3. Creators of color are still heavily underrepresented. For the first time in 2014, the CCBC released more detailed statistics. They categorized books as “about,” “by and about,” or “by but not about” people of color. Based on those numbers, we can also calculate the number of books that are “about but not by.” The chart below compares the number of books “about but not by” people of color (blue) with the number of books “by and about” (red) people of color.

In every category except Latino, more books are being published about characters from a particular culture by someone who is not from that culture than by someone who is. This disparity is most dramatic when it comes to books with African/African American content, of which only 39% were by African Americans.

In 2014, there were 393 books published about people of color, of which 225 (57%) were by people who were not from the culture about which they wrote or which they illustrated.

It’s disconcerting that more than half the books about people of color were created by cultural outsiders. Realistically, thesenumbers likely mean that there are more white creators speaking for people of color than people of color speaking for themselves. This problem may stem from a long history in which people of color have been overlooked to tell their own stories in favor of white voices. Authors and illustrators of color have a right to be wary of an industry in which they are still underrepresented, even among books about their own cultures.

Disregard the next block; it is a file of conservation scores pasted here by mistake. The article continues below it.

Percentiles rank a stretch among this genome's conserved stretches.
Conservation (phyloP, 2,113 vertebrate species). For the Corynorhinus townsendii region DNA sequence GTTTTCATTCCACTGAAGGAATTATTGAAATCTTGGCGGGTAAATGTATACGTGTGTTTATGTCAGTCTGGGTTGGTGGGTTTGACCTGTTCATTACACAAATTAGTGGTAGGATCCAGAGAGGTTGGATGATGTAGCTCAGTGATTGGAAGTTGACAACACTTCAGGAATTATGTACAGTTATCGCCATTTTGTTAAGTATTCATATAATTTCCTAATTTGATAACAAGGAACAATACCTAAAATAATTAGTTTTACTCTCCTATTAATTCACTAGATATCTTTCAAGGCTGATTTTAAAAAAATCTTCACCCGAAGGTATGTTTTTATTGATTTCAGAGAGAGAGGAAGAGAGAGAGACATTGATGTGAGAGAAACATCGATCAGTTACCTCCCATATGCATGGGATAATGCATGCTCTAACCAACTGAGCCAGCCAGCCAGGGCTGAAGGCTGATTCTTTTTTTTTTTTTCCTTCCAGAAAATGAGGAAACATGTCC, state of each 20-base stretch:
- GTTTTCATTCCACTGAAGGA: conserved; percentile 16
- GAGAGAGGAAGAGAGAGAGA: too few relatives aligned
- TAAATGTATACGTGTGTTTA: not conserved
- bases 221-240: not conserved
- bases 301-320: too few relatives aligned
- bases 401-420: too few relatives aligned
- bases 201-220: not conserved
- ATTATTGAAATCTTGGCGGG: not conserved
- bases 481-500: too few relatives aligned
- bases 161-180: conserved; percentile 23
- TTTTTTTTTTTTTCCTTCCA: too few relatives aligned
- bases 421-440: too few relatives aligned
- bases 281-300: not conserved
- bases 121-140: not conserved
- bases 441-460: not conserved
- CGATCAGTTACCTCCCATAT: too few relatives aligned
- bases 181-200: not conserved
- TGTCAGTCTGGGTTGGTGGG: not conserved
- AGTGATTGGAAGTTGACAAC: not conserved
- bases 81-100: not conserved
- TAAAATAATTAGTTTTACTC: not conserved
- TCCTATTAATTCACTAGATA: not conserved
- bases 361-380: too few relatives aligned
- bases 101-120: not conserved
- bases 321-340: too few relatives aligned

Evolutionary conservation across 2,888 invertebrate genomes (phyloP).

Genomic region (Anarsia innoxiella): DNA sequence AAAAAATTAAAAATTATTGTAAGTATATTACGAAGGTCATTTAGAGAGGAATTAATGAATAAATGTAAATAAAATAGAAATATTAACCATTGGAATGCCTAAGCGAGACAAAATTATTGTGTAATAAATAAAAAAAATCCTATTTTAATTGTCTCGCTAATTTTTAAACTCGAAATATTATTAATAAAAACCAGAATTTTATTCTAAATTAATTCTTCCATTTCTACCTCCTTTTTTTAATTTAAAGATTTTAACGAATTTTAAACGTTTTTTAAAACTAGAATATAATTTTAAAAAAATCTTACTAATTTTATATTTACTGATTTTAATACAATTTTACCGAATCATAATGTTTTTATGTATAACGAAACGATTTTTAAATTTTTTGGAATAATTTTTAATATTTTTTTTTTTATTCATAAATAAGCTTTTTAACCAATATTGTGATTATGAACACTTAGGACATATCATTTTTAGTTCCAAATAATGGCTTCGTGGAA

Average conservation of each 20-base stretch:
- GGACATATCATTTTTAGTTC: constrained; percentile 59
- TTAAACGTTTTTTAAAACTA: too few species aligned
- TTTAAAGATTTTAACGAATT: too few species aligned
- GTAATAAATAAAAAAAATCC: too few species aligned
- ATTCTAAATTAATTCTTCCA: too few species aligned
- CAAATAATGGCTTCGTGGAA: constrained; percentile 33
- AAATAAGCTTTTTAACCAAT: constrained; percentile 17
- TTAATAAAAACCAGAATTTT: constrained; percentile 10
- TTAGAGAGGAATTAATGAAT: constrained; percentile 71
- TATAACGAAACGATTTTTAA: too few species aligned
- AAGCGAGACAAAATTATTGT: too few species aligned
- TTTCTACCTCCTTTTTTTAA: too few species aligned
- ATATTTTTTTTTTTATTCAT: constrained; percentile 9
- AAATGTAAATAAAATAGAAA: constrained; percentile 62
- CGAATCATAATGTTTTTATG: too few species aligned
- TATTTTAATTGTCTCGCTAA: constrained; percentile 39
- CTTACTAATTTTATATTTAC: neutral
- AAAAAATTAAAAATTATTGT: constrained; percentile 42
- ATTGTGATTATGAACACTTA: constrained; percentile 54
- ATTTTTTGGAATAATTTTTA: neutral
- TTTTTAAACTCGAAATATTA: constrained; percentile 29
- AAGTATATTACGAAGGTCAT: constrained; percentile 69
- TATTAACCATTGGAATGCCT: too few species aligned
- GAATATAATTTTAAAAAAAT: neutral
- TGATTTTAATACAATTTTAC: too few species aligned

This also raises questions about quality and cultural authenticity. Who is checking to make sure diverse books are culturally accurate and do not reinforce stereotypes? Are cultural consultants being routinely employed to check for accuracy? Are reviewers equipped to consider questions of cultural accuracy in reviews? Given that more diverse books are being created by cultural outsiders than insiders, these questions must be answered.

It’s worth celebrating that the number of authors and illustrators of color went up by 23% in 2014, but this does not lessen the urgent need to find ways to bring more talented creators of color into the publishing fold.

4. Some authors and illustrators of color have more freedom than others. For the first time in 2014, the CCBC also released statistics citing the number of published books by creators of color that did not have significant cultural content. This statistic is a measure of the freedom that people of color have to write or illustrate topics other than their own cultures. As the numbers show, this level of freedom varies greatly from culture to culture: